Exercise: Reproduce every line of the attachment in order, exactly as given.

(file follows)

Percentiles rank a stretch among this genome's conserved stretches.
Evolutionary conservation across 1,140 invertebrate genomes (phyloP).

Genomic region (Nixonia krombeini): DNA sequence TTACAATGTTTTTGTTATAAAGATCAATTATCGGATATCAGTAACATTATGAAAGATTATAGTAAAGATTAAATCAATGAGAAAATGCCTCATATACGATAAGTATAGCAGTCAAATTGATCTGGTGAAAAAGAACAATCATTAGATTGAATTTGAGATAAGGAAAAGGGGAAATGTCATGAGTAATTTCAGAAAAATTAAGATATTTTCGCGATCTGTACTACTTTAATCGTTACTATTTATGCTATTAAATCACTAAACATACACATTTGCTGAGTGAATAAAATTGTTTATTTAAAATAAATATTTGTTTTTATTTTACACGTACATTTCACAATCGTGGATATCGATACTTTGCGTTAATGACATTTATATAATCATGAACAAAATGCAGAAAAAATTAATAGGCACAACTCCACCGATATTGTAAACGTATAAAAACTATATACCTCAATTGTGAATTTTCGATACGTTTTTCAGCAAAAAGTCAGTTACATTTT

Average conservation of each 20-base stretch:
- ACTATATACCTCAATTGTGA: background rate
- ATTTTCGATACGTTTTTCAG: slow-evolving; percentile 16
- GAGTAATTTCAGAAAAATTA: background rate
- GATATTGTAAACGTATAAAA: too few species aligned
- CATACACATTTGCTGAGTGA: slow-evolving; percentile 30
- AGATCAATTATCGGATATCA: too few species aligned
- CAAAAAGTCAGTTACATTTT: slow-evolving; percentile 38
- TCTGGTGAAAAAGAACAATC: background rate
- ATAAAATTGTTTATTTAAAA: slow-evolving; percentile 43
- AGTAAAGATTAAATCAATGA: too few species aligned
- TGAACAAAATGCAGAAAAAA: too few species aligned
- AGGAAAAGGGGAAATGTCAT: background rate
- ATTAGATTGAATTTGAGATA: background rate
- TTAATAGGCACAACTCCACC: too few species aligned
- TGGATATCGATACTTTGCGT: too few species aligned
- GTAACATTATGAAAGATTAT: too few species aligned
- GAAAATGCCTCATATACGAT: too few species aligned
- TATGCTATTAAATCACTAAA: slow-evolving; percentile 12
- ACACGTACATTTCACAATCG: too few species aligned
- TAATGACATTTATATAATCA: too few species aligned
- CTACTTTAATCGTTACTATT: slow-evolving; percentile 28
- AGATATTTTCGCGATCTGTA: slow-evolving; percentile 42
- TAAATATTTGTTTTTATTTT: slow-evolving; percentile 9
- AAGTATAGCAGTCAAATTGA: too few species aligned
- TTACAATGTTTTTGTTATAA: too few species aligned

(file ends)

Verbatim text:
Percentiles rank a stretch among this genome's conserved stretches.
Evolutionary conservation across 1,140 invertebrate genomes (phyloP).

Genomic region (Nixonia krombeini): DNA sequence TTACAATGTTTTTGTTATAAAGATCAATTATCGGATATCAGTAACATTATGAAAGATTATAGTAAAGATTAAATCAATGAGAAAATGCCTCATATACGATAAGTATAGCAGTCAAATTGATCTGGTGAAAAAGAACAATCATTAGATTGAATTTGAGATAAGGAAAAGGGGAAATGTCATGAGTAATTTCAGAAAAATTAAGATATTTTCGCGATCTGTACTACTTTAATCGTTACTATTTATGCTATTAAATCACTAAACATACACATTTGCTGAGTGAATAAAATTGTTTATTTAAAATAAATATTTGTTTTTATTTTACACGTACATTTCACAATCGTGGATATCGATACTTTGCGTTAATGACATTTATATAATCATGAACAAAATGCAGAAAAAATTAATAGGCACAACTCCACCGATATTGTAAACGTATAAAAACTATATACCTCAATTGTGAATTTTCGATACGTTTTTCAGCAAAAAGTCAGTTACATTTT

Average conservation of each 20-base stretch:
- ACTATATACCTCAATTGTGA: background rate
- ATTTTCGATACGTTTTTCAG: slow-evolving; percentile 16
- GAGTAATTTCAGAAAAATTA: background rate
- GATATTGTAAACGTATAAAA: too few species aligned
- CATACACATTTGCTGAGTGA: slow-evolving; percentile 30
- AGATCAATTATCGGATATCA: too few species aligned
- CAAAAAGTCAGTTACATTTT: slow-evolving; percentile 38
- TCTGGTGAAAAAGAACAATC: background rate
- ATAAAATTGTTTATTTAAAA: slow-evolving; percentile 43
- AGTAAAGATTAAATCAATGA: too few species aligned
- TGAACAAAATGCAGAAAAAA: too few species aligned
- AGGAAAAGGGGAAATGTCAT: background rate
- ATTAGATTGAATTTGAGATA: background rate
- TTAATAGGCACAACTCCACC: too few species aligned
- TGGATATCGATACTTTGCGT: too few species aligned
- GTAACATTATGAAAGATTAT: too few species aligned
- GAAAATGCCTCATATACGAT: too few species aligned
- TATGCTATTAAATCACTAAA: slow-evolving; percentile 12
- ACACGTACATTTCACAATCG: too few species aligned
- TAATGACATTTATATAATCA: too few species aligned
- CTACTTTAATCGTTACTATT: slow-evolving; percentile 28
- AGATATTTTCGCGATCTGTA: slow-evolving; percentile 42
- TAAATATTTGTTTTTATTTT: slow-evolving; percentile 9
- AAGTATAGCAGTCAAATTGA: too few species aligned
- TTACAATGTTTTTGTTATAA: too few species aligned